"natural" peanut butter

I'm a Jif super crunch guy. I lived on it during grad school. Almost everyday, lunch was a quick sandwich at my desk. When I'm not eating the maligned processed peanut butters, I love the peanut butters made before my eyes with peanuts ground in the hopper before my eyes. The style/peanut-crunching-machines are in most fancy supermarkets. The peanut butter has got great texture, doesn't separate for a long time, about a few weeks and tastes great.

Today's question: Why does each and every "natural," no additive peanut butter taste like shit and absolutely nothing like the stuff crushed just prior to eating? Sorry locals, even @KremaNutCompany. The pre-ground peanut butters have some texture, kind of runny, separated and above all, the deal breaker, with a bitter aftertaste?

Machine mashed before my eyes...yum.

Leading "natural" brand, runny, icky, bitter.


baguette, focus on the baking

Instead of forcing you all into compliance regarding specific ingredients, I'm going to let my hair down a bit (ha, that's a joke) and let you use any damn recipe you like.  The baking method here is the thing to take a shot at with any dough you have lying around.
I'm using a slightly enriched dough.  I was curious to see the results using higher temp and a cast iron surface with a little steam.  The result was unexpected and great.  The dough I used was 73% hydration with some enrichment and baked at 500F.  What I got was incredible oven spring and a higher hydration gave a nice open texture.
The dough I used: unbleached white 275 g, whole wheat 25 g, salt 5 g, sugar, 5 g, crisco 9 g (sounds odd, but I wanted a neutral shortening at 3% rel to flour), water 220 g, fast dry yeast 3 g.  Straight dough mixed in a bread machine and left in fridge 2-3 days (I've made this many times now, I love it.
Using a 9 x 17" cast iron surface in the upper half of the oven (NOT TOO LOW, the dark surface can burn the bread if it's too low).  I'm a few inches above the half way mark with normal heat, no convection.  1/2 hour before baking, preheat to 500F (500F and above, your oven has to be clean).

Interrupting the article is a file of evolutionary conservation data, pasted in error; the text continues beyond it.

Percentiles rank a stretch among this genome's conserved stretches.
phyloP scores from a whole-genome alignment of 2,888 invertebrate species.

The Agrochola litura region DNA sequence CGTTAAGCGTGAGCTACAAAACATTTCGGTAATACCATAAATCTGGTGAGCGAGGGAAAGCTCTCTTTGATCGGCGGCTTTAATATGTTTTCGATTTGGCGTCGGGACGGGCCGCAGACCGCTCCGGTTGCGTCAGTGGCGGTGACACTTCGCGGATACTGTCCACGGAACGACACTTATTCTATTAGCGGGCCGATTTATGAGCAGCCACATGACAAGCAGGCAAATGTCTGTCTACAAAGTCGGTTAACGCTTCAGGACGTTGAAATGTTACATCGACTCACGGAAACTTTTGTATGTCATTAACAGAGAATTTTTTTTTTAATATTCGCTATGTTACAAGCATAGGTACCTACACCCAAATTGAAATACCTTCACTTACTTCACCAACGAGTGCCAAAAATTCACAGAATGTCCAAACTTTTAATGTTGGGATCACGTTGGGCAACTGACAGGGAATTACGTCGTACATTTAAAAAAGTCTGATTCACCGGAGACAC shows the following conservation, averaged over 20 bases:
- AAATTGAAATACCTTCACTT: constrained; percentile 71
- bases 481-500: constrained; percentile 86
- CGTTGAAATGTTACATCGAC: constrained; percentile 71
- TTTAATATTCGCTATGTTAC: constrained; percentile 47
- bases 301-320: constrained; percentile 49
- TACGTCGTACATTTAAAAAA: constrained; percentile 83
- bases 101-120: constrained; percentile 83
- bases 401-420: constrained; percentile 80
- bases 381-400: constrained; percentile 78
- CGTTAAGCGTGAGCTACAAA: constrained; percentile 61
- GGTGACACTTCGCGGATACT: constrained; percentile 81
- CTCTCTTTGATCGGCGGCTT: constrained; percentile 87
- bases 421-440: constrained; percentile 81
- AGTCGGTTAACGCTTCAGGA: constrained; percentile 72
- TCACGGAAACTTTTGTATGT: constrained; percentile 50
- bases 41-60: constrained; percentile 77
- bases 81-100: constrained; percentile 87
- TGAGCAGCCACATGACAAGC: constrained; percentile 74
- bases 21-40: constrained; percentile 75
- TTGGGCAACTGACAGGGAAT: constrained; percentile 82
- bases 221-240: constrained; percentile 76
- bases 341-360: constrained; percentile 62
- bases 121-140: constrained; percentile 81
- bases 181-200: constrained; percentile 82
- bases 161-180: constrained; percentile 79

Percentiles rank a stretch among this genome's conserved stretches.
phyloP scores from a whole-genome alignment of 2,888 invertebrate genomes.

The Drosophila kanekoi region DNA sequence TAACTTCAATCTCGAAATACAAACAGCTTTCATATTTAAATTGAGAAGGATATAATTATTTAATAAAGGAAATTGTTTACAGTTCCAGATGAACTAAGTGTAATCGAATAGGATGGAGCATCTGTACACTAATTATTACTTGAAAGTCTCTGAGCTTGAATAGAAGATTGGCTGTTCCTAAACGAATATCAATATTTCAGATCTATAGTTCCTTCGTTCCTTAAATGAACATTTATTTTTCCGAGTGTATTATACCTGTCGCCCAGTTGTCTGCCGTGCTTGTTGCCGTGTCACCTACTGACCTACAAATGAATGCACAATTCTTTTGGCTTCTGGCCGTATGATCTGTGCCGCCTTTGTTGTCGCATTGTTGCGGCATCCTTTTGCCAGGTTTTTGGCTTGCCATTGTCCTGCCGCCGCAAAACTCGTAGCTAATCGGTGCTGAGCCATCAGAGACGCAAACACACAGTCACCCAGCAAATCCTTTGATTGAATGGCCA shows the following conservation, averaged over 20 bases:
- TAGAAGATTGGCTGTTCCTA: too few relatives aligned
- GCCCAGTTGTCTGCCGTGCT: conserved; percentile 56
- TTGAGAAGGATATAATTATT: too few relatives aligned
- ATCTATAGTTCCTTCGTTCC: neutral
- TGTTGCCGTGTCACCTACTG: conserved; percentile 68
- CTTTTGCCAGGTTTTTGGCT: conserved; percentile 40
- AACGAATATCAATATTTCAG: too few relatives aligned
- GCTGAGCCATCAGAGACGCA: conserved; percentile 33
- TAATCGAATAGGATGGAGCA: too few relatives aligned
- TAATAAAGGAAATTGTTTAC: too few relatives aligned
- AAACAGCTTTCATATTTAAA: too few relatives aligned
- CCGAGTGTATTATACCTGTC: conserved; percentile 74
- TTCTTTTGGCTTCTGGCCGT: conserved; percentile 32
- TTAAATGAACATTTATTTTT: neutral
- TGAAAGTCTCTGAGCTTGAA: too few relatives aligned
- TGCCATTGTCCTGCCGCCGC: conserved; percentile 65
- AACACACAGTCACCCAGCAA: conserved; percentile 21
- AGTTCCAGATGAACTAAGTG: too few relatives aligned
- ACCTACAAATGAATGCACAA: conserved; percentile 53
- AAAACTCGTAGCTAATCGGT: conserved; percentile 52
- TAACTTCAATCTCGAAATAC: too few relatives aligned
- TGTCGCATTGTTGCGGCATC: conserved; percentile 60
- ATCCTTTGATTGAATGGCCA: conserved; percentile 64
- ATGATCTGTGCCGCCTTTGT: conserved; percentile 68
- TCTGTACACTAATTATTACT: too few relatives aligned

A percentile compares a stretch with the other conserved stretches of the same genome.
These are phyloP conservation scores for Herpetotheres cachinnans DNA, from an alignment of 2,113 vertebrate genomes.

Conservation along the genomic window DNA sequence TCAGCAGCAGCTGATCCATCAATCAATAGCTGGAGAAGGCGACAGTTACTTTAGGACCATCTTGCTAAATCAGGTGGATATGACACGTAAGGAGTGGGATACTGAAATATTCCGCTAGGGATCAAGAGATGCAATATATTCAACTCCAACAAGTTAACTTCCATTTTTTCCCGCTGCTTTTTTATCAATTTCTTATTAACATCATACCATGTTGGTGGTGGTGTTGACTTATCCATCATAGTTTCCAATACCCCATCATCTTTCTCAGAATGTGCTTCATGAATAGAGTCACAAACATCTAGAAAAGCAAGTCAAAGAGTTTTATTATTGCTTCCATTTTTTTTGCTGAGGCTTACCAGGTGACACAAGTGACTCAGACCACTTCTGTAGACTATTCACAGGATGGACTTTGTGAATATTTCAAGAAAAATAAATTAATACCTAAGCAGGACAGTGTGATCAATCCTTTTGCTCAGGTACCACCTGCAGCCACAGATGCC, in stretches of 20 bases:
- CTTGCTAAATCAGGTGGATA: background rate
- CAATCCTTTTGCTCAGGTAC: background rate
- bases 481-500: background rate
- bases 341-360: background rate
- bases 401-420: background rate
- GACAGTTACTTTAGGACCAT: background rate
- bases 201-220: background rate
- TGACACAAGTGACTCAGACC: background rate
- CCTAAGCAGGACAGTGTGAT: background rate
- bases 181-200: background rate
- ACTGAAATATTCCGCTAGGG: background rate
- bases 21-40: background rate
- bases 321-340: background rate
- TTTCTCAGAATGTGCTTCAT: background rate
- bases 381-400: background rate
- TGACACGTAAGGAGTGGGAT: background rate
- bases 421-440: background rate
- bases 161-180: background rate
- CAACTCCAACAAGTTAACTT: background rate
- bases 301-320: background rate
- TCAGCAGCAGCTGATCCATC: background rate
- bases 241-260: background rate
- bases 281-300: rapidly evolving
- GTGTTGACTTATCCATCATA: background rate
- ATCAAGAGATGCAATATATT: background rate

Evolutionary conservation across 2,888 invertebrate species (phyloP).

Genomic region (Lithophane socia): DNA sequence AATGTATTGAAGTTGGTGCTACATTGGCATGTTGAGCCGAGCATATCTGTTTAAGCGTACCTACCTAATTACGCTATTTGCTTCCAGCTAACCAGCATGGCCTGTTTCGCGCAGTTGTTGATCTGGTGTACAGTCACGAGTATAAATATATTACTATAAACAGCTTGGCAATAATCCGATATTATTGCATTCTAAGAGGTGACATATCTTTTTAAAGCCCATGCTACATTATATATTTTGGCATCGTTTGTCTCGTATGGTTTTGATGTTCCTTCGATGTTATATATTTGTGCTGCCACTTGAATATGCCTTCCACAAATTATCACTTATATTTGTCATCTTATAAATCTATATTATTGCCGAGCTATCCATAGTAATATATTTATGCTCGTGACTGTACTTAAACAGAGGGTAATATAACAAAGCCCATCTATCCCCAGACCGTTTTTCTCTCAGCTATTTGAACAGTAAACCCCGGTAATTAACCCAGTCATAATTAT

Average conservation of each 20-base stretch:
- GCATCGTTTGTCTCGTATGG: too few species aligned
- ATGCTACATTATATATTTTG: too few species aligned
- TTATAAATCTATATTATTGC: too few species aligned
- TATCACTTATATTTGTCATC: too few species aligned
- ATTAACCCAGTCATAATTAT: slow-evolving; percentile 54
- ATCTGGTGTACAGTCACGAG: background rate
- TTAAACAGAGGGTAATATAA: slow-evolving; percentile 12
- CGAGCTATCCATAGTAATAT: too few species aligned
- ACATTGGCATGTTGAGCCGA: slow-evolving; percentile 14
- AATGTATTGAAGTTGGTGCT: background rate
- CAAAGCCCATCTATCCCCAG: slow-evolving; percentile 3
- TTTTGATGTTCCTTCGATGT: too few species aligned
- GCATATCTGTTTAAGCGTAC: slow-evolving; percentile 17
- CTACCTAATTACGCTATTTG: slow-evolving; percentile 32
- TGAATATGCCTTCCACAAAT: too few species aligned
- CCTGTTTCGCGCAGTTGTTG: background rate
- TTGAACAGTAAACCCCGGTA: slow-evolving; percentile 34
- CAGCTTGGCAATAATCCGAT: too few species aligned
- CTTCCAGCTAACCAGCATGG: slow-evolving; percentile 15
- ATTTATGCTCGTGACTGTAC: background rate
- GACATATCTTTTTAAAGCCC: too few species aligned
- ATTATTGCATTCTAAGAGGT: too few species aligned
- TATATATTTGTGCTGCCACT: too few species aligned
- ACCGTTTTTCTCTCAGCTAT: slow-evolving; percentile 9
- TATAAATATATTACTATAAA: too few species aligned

For steam, lately I've been using a hand-pump pressure sprayer, 2L (dedicated use for water).  Have it charged, pumped and ready.
In this image, I'm squirting the water in a fine stream on the front margin of the floor of the oven to avoid hitting the electric element (I heard it can stress it and ruin the element; I've never had the problem).  I also avoid hitting the cast iron bake surface, I want that to maintain high heat - vaporizing water requires a lot of energy.  If you hit the cast iron, the surface goes down in temp rapidly, can't remember how much, but I've measured this a few times.  So, by squirting the floor and walls of the oven, you're able to maintain a hot cook surface from the pre-heated, high thermal mass of the cast iron.  That will stay hot while the oven recovers.

Dough removed from the fridge.  This is about 300 g and 15" shaped into a baguette and allowed to proof for about an hour.  Having proofed enough, I docked it (slashes) using a favorite serrated knife (I've tried a lame extensively and prefer the knife for docking).